On the scale of epic mishaps, crashing a spacecraft worth $327 million into a planet has to rank pretty high up there. That’s exactly what happened to Nasa’s Mars Climate Orbiter in 1999. The accident occurred because half the team was measuring in inches and the other half in centimeters. In other words, no amount of precision could provide the right answers.
Many nonprofits face a similar challenge. This is due to an overreliance on RFM data. Although they’re not risking an interplanetary disaster, nonprofits are harming their chances of achieving their worthy causes. At a time in which corporations are courting philanthropic customers with benevolent mission statements, it’s more critical than ever for nonprofits to level the data playing field with their for-profit peers.
Before advancing solutions, let’s discuss why many corporations dumped RFM more than a decade ago. The metric, which stands for Recency, Frequency, Monetary Value, is often used to rank particular donors as compared to the overall community. Corporations applied the same approach with their customers until they realized the metric didn’t sufficiently answer this question: “Who should we be talking to more?”
A Harvard Business Review article published twenty years ago described RFM’s downfall. It’s truer now than ever. In the piece titled, “The Mismanagement of Customer Loyalty,” authors Werner J. Reinartz and V. Kumar lay out the importance organizations of all types place on loyalty. Then they build a case that RFM is a poor measurement to rely on, mostly because it’s slow to update. Example: the article describes a company who has a customer with a very high RFM score. This favorable rating was due to the customer making a large initial purchase.
The problem? They hadn’t made another purchase in years.
This scenario is familiar ground for every non-profit exec struggling to keep donor data updated. But there is a bigger issue with RFM. It often doesn’t provide accurate info because it isn’t measuring the right things. Case in point: the Harvard Business Review authors found RFM scores are based on clumsy metrics. These don’t reflect the true underlying customer relationship amongst the corporations they studied.
The same thing haunts nonprofits. Just consider this description of the problems with RFM, then reflect on how it might impact your organization:
We were able to predict how profitable and how loyal any particular customer would be with 30% more accuracy than we obtained using traditional methods like RFM. That kind of misinformation carries a high price. Our mail-order company, for instance, was sending mailings to people it should have ignored, ignoring people it should have been cultivating, and sending the wrong material to people.
It’s time for nonprofits to realize what corporations knew 20 years ago. RFM scores don’t provide the accuracy needed for fundraising success.
Enter DonorSearch. We developed an RFM alternative providing accurate and actionable data by harnessing the power of AI. Even better, we make it available for free to every screening client. Now, let’s talk about the DonorSearch MLR score and why it might be RFM’s “boosted cousin.” Our metric, MLR for “Most Likely to Respond,” identifies individuals most likely to respond to an appeal for charitable support from your organization.
The fundamental difference between RFM and MLR, and what drives all the advantages of our approach, is that MLR uses AI for a more complex analysis of constantly updated data. Meanwhile, RFM remains a simple mathematical score one might use Excel to calculate. The application of AI algorithms and machine learning to a nonprofit’s donor community helps locate high potential donors that might never pop up on the RFM radar.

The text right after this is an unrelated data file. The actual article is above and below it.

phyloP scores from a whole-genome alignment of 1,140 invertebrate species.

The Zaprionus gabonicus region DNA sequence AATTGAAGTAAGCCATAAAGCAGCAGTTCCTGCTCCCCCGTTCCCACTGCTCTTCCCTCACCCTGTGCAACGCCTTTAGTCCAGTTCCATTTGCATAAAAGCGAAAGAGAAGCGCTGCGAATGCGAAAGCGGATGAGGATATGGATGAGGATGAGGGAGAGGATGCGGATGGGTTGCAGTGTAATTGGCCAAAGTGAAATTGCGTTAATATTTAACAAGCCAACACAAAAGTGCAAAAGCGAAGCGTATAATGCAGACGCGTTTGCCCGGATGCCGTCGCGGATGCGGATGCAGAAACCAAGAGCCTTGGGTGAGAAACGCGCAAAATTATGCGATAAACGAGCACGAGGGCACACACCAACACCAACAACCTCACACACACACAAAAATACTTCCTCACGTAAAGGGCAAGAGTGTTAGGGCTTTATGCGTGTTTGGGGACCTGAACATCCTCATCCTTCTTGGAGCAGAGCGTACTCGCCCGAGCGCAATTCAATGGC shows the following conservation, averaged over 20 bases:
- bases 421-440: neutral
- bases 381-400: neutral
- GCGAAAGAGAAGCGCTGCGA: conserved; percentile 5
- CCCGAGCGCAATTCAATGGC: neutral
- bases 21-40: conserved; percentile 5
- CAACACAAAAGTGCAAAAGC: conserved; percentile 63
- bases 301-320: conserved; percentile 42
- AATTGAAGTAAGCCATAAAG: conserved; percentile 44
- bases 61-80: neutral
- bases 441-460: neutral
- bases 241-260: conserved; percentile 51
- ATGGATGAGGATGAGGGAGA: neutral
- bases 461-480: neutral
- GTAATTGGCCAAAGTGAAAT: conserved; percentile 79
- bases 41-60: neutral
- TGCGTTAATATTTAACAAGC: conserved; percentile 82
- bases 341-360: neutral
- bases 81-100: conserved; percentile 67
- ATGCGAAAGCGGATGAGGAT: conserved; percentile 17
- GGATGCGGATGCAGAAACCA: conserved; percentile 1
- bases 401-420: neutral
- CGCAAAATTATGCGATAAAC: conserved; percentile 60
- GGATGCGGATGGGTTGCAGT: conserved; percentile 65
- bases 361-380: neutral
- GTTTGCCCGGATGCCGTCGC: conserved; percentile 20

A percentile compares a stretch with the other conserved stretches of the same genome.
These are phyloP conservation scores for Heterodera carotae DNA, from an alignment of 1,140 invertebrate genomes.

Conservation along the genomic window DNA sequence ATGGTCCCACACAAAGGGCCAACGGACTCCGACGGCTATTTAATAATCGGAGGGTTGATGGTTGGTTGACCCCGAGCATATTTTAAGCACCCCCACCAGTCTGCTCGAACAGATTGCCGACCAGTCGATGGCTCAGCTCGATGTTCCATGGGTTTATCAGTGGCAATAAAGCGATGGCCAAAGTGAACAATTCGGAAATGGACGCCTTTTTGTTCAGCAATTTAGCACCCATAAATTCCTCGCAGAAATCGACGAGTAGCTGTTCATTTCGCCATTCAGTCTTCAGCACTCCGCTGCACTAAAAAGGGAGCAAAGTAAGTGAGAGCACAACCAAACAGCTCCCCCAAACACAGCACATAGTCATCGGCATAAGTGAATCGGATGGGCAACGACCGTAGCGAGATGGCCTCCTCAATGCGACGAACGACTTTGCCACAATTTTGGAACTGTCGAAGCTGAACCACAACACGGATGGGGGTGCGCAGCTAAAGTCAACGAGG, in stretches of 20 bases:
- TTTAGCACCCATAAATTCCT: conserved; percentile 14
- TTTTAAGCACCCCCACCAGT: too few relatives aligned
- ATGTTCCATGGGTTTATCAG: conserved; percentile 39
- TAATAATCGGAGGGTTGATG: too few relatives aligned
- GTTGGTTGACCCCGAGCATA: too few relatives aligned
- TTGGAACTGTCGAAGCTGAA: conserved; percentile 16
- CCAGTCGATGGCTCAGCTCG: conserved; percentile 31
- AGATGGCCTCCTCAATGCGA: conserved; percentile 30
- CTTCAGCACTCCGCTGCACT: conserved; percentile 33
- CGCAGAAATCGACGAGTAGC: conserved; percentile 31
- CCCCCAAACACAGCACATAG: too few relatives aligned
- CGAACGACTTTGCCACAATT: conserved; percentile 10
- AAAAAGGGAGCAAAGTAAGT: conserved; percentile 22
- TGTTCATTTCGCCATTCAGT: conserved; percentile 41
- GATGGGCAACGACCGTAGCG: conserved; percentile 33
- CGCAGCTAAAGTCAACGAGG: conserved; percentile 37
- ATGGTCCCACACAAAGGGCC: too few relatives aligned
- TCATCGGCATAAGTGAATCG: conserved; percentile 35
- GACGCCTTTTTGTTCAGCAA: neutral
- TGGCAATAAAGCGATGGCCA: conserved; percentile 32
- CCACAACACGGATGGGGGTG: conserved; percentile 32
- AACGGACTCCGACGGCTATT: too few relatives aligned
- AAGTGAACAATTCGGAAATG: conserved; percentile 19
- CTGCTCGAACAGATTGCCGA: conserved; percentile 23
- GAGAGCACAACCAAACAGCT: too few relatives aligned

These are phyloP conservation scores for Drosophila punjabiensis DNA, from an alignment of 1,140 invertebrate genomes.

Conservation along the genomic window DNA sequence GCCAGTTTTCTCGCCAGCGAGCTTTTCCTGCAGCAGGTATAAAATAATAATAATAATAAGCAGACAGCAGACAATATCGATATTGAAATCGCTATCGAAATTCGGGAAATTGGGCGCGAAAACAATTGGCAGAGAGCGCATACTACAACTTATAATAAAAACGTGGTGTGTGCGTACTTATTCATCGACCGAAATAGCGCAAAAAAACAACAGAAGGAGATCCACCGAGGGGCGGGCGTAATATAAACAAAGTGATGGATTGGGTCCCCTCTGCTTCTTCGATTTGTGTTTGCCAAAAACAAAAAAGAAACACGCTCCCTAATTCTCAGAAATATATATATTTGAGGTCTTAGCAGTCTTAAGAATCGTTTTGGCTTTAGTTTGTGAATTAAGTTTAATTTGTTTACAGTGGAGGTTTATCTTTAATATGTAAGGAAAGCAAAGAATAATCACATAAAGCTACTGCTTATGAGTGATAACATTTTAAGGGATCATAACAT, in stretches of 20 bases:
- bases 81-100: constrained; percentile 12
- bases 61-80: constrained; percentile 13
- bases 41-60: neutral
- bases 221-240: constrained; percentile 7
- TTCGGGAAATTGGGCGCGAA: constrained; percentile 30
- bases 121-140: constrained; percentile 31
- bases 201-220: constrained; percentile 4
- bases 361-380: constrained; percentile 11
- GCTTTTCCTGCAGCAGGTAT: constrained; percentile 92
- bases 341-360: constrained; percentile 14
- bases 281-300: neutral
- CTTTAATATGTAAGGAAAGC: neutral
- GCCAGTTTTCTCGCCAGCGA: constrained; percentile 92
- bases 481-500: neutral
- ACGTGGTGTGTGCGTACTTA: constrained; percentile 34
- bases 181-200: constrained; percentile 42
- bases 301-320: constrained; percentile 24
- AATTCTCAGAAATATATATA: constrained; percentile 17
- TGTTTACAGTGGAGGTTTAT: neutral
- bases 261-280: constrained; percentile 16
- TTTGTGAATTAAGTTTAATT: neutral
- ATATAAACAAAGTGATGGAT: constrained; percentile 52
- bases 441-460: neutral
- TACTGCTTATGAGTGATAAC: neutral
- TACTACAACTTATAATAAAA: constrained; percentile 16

Clearly, AI-powered MLR scoring possess serious advantages over legacy approaches. First, the scores are more accurate. That’s because MLR uses 3-5 years of detailed gift transactions in its calculations, not summary or aggregate data. Next, MLR includes many more variables in its calculations—especially data points critical to your organization’s success.
As DonorSearch Senior Vice President Nathan Chappell explains, “Your community of donors and potential donors can’t be boiled down to just three data points. Our approach enables organizations to consider many at once, creating a more holistic view. Nonprofits are often shocked by deeply engaged prospects that score highly on MLR yet are nowhere to be found in an RFM analysis. This is thanks to the dozens of data points we build into our tool.”
As the name implies, RFM is based on total gifts, amount of the last gift, and data on the last gift. Now, compare this to MLR. It contains more than 90 data points, including email history, event participation, volunteering, and external factors like big data demographics and detailed relationship mapping. Combined with machine learning that’s always fine-tuning the algorithm and updating scores, the net result is an accurate picture of your donor base. It “lives and breathes” instead of lagging behind actual conditions on the ground.
For nonprofits seeking to do good in the face of skyrocketing costs, nothing is more vital than speaking to the best prospects as often as possible. DonorSearch Executive Vice President and Co-Owner Sarah TeDesco explains, “Nonprofits must up their game in a challenging economy. Their missions remain just as important—if not more so—but the cost of achieving results continues to climb. The answer? Build engagement, strengthen ties with existing donors, and find new prospects you haven’t focused on before. DonorSearch built the solution in the MLR score, and we’re ready to help you reach unprecedented fundraising success.”
If you’re ready to leave RFM in the dust, please contact DonorSearch for a demo today. And if you’re an experienced non-profit professional interested in helping nonprofits achieve their goals, consider a career with DonorSearch.